Ordering the Tangle with Virtual Voting

Ordering the Tangle with Virtual Voting

In the following post, I want to outline a way we can use virtual voting to come to consensus on the order of the tangle. The ideas and methods that make up on-tangle-voting or “multiverse consensus” were elaborated to deal with UTXO conflicts, but they can be extended to resolve conflicts on the perception of the order of the ledger state in a relatively straightforward way.

This expanded version of virtual voting would give an unambiguous order to events in the tangle past a certain depth, which would become increasingly immune to reorganization over time, all with zero message overhead. Extending the (potential) role of virtual voting within the protocol is possible because finding consensus on conflicting perceptions of causality (UTXO collisions), and on conflicting perceptions of the order of events in the tangle, are in fact the same thing.

The Proposal

If we consider a transaction’s “age” to be the approval weight contained in its future cone, we can then require tips to reference transactions younger than a certain “age limit,” i.e. with less than a certain approval weight, in order to be considered valid. Based on this rule alone, when a new transaction A references an old transaction B, different nodes may come to different local perceptions of the validity of A. Different parts of the network will begin to issue transactions in two conflicting versions of the tangle, one which includes and one which rejects transaction A. As nodes become aware of each other’s conflicting perceptions of the ledger state, they can use “virtual voting” to select the version of the tangle they perceive to have more approval, simply by issuing new transactions that reference it. As with on-tangle-voting in general, weak references can be used to prevent the need for re-attachments.

What follows is a more detailed elaboration this basic idea.

Approval Weight and Transaction “Age”

If we take a given transaction in the tangle, and look at all the events it references, directly or indirectly, we can be certain that these happened at an earlier moment in time. Likewise, if we look at all the events that reference our transaction, directly or indirectly, we can be sure they came later than our transaction.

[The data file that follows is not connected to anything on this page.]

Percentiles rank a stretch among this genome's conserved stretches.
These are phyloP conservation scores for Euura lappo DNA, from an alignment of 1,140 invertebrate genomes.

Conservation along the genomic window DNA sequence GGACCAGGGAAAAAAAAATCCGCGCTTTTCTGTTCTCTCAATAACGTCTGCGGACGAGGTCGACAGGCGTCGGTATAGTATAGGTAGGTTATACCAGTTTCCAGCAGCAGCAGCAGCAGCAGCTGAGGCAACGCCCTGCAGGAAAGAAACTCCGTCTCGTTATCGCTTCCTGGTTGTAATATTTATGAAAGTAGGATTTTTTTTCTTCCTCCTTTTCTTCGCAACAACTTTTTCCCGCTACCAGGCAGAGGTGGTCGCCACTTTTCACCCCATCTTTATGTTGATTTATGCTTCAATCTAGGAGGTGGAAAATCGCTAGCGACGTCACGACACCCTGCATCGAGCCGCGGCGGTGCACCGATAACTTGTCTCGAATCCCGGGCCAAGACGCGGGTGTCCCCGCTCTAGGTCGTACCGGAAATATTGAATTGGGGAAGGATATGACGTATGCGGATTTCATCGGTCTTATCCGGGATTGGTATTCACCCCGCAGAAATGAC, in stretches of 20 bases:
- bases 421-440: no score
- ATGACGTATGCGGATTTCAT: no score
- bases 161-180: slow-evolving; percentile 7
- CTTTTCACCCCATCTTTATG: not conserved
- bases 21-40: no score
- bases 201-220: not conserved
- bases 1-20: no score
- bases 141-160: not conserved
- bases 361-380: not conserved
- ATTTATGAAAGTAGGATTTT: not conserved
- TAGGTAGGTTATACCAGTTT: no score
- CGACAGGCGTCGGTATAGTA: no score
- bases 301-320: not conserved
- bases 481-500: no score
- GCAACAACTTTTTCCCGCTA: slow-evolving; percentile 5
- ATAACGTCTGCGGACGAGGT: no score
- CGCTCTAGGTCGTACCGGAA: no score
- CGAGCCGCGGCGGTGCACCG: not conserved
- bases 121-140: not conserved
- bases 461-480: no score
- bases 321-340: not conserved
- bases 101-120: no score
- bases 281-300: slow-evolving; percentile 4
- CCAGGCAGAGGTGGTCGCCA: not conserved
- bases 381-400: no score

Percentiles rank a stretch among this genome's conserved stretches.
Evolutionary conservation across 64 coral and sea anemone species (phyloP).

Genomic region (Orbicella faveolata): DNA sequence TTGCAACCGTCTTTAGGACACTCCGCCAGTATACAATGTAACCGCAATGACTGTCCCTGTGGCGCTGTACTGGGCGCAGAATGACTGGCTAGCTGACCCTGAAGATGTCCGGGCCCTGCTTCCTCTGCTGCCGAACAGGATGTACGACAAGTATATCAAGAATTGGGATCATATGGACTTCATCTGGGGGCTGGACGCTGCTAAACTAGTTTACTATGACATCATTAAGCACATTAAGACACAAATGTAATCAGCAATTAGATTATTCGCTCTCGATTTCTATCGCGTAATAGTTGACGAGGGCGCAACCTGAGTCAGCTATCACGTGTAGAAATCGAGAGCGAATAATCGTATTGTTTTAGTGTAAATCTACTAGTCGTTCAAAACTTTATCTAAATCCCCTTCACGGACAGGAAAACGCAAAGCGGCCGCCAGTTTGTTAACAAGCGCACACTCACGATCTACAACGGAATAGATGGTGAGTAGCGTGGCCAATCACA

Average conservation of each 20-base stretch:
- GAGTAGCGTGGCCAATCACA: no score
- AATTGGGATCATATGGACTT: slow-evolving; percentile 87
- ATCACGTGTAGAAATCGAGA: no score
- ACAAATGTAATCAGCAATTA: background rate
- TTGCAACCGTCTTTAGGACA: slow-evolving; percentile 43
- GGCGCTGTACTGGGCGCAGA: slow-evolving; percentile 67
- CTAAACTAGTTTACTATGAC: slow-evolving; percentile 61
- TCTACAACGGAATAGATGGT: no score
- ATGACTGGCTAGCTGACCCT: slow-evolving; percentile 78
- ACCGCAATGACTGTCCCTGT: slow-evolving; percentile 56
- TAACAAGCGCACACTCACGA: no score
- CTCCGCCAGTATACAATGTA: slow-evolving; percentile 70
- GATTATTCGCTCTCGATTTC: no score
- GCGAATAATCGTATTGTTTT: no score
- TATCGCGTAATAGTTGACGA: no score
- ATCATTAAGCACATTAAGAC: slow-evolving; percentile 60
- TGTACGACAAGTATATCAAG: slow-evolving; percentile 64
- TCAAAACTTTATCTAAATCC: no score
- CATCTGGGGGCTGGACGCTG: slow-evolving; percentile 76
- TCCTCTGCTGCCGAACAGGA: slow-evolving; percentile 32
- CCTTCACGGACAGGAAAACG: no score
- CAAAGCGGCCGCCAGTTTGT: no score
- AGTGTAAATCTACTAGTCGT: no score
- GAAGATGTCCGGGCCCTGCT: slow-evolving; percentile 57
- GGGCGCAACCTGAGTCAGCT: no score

Viewed this way, there is an intuitive correlation between the approval weight of a transaction and its age. If we see a bunch of nodes who have seen other nodes who have seen other nodes who have seen other nodes … see an event, we can infer from the “depth” of these recursive observations how far something has happened in the past. We can also infer from the number of observers and their reliability (the mana held by a node), a degree of certainty that our perception is true. Approval weight expresses something like the mana-weighted perception of time.

For now let’s say, without other qualifications, that a transaction with a relatively heavy future-cone (FC), and light past cone (PC) is “older” and that a transaction with a light FC and heavy PC is “newer.” The oldest transaction, the genesis transaction, has a past cone with zero approval weight. The newest transactions (i.e. tips) have a FC of zero.


However, there is one major problem. If we relied only on the FC of a transaction to determine its age, and therefore the order of the tangle, a node could issue a new transaction which references a transaction deep in the past, and change our perception of its age relative to other transactions. For instance, in this diagram, the newly arrived transaction A references B and creates the impression that B is older, by adding approval weight to the FC of B. Simultaneously, the age of the transactions outside of the past cone of B remain unchanged. This situation could arise because the node issuing transaction A is out of sync with the rest of the network, or acting maliciously, trying to affect someone’s understanding of the global order of events in the tangle.